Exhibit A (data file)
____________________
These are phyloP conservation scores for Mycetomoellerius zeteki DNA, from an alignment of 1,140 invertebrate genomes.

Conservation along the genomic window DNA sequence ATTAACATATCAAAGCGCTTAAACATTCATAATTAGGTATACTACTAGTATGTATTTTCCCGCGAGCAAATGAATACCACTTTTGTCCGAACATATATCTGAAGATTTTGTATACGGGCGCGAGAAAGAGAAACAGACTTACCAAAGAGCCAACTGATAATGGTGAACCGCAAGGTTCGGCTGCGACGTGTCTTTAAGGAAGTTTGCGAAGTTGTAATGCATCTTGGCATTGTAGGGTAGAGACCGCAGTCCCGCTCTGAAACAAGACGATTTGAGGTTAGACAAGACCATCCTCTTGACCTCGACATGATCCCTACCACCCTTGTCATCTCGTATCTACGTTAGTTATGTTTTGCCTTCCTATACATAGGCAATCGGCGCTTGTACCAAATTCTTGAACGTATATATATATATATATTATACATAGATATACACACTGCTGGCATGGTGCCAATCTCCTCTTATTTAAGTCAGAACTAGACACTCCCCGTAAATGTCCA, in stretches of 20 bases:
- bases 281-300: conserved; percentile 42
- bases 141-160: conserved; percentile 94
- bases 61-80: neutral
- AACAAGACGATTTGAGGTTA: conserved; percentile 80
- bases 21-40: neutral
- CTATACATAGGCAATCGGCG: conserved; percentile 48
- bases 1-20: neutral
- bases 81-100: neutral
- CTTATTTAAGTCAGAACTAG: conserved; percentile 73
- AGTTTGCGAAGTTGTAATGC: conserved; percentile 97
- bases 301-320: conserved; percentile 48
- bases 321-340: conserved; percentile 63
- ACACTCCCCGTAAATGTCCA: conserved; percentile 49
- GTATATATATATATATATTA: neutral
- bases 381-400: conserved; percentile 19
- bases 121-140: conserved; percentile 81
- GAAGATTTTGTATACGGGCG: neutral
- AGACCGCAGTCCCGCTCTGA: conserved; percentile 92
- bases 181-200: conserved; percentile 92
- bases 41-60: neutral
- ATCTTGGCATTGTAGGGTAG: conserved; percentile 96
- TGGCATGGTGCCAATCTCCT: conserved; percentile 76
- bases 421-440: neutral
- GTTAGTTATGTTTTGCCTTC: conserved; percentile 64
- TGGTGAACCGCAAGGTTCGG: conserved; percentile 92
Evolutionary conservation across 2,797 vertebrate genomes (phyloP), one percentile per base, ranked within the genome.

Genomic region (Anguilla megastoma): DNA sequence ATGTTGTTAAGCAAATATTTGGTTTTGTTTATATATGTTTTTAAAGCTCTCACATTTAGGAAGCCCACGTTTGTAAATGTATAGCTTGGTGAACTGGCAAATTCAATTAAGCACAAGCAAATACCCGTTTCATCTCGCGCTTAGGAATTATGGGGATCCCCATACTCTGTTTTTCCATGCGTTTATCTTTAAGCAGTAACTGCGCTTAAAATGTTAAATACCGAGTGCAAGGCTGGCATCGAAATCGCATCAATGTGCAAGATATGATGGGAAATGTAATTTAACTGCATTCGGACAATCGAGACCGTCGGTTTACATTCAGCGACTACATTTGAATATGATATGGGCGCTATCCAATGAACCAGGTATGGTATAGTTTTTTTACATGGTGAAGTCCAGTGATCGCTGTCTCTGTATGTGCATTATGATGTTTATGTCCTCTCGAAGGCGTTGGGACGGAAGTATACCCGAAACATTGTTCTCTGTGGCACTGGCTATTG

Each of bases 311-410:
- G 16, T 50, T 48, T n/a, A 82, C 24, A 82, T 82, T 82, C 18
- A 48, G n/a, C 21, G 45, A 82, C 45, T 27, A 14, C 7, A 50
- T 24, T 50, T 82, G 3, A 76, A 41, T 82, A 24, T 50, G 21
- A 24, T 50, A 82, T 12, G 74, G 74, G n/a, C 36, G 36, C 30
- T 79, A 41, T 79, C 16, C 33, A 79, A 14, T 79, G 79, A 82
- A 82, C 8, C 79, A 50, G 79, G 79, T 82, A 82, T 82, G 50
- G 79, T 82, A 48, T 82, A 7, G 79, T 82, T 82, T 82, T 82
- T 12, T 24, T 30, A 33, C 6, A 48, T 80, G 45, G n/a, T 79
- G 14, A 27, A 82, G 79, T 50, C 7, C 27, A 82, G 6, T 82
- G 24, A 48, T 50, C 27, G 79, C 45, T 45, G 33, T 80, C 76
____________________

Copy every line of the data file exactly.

These are phyloP conservation scores for Mycetomoellerius zeteki DNA, from an alignment of 1,140 invertebrate genomes.

Conservation along the genomic window DNA sequence ATTAACATATCAAAGCGCTTAAACATTCATAATTAGGTATACTACTAGTATGTATTTTCCCGCGAGCAAATGAATACCACTTTTGTCCGAACATATATCTGAAGATTTTGTATACGGGCGCGAGAAAGAGAAACAGACTTACCAAAGAGCCAACTGATAATGGTGAACCGCAAGGTTCGGCTGCGACGTGTCTTTAAGGAAGTTTGCGAAGTTGTAATGCATCTTGGCATTGTAGGGTAGAGACCGCAGTCCCGCTCTGAAACAAGACGATTTGAGGTTAGACAAGACCATCCTCTTGACCTCGACATGATCCCTACCACCCTTGTCATCTCGTATCTACGTTAGTTATGTTTTGCCTTCCTATACATAGGCAATCGGCGCTTGTACCAAATTCTTGAACGTATATATATATATATATTATACATAGATATACACACTGCTGGCATGGTGCCAATCTCCTCTTATTTAAGTCAGAACTAGACACTCCCCGTAAATGTCCA, in stretches of 20 bases:
- bases 281-300: conserved; percentile 42
- bases 141-160: conserved; percentile 94
- bases 61-80: neutral
- AACAAGACGATTTGAGGTTA: conserved; percentile 80
- bases 21-40: neutral
- CTATACATAGGCAATCGGCG: conserved; percentile 48
- bases 1-20: neutral
- bases 81-100: neutral
- CTTATTTAAGTCAGAACTAG: conserved; percentile 73
- AGTTTGCGAAGTTGTAATGC: conserved; percentile 97
- bases 301-320: conserved; percentile 48
- bases 321-340: conserved; percentile 63
- ACACTCCCCGTAAATGTCCA: conserved; percentile 49
- GTATATATATATATATATTA: neutral
- bases 381-400: conserved; percentile 19
- bases 121-140: conserved; percentile 81
- GAAGATTTTGTATACGGGCG: neutral
- AGACCGCAGTCCCGCTCTGA: conserved; percentile 92
- bases 181-200: conserved; percentile 92
- bases 41-60: neutral
- ATCTTGGCATTGTAGGGTAG: conserved; percentile 96
- TGGCATGGTGCCAATCTCCT: conserved; percentile 76
- bases 421-440: neutral
- GTTAGTTATGTTTTGCCTTC: conserved; percentile 64
- TGGTGAACCGCAAGGTTCGG: conserved; percentile 92
Evolutionary conservation across 2,797 vertebrate genomes (phyloP), one percentile per base, ranked within the genome.

Genomic region (Anguilla megastoma): DNA sequence ATGTTGTTAAGCAAATATTTGGTTTTGTTTATATATGTTTTTAAAGCTCTCACATTTAGGAAGCCCACGTTTGTAAATGTATAGCTTGGTGAACTGGCAAATTCAATTAAGCACAAGCAAATACCCGTTTCATCTCGCGCTTAGGAATTATGGGGATCCCCATACTCTGTTTTTCCATGCGTTTATCTTTAAGCAGTAACTGCGCTTAAAATGTTAAATACCGAGTGCAAGGCTGGCATCGAAATCGCATCAATGTGCAAGATATGATGGGAAATGTAATTTAACTGCATTCGGACAATCGAGACCGTCGGTTTACATTCAGCGACTACATTTGAATATGATATGGGCGCTATCCAATGAACCAGGTATGGTATAGTTTTTTTACATGGTGAAGTCCAGTGATCGCTGTCTCTGTATGTGCATTATGATGTTTATGTCCTCTCGAAGGCGTTGGGACGGAAGTATACCCGAAACATTGTTCTCTGTGGCACTGGCTATTG

Each of bases 311-410:
- G 16, T 50, T 48, T n/a, A 82, C 24, A 82, T 82, T 82, C 18
- A 48, G n/a, C 21, G 45, A 82, C 45, T 27, A 14, C 7, A 50
- T 24, T 50, T 82, G 3, A 76, A 41, T 82, A 24, T 50, G 21
- A 24, T 50, A 82, T 12, G 74, G 74, G n/a, C 36, G 36, C 30
- T 79, A 41, T 79, C 16, C 33, A 79, A 14, T 79, G 79, A 82
- A 82, C 8, C 79, A 50, G 79, G 79, T 82, A 82, T 82, G 50
- G 79, T 82, A 48, T 82, A 7, G 79, T 82, T 82, T 82, T 82
- T 12, T 24, T 30, A 33, C 6, A 48, T 80, G 45, G n/a, T 79
- G 14, A 27, A 82, G 79, T 50, C 7, C 27, A 82, G 6, T 82
- G 24, A 48, T 50, C 27, G 79, C 45, T 45, G 33, T 80, C 76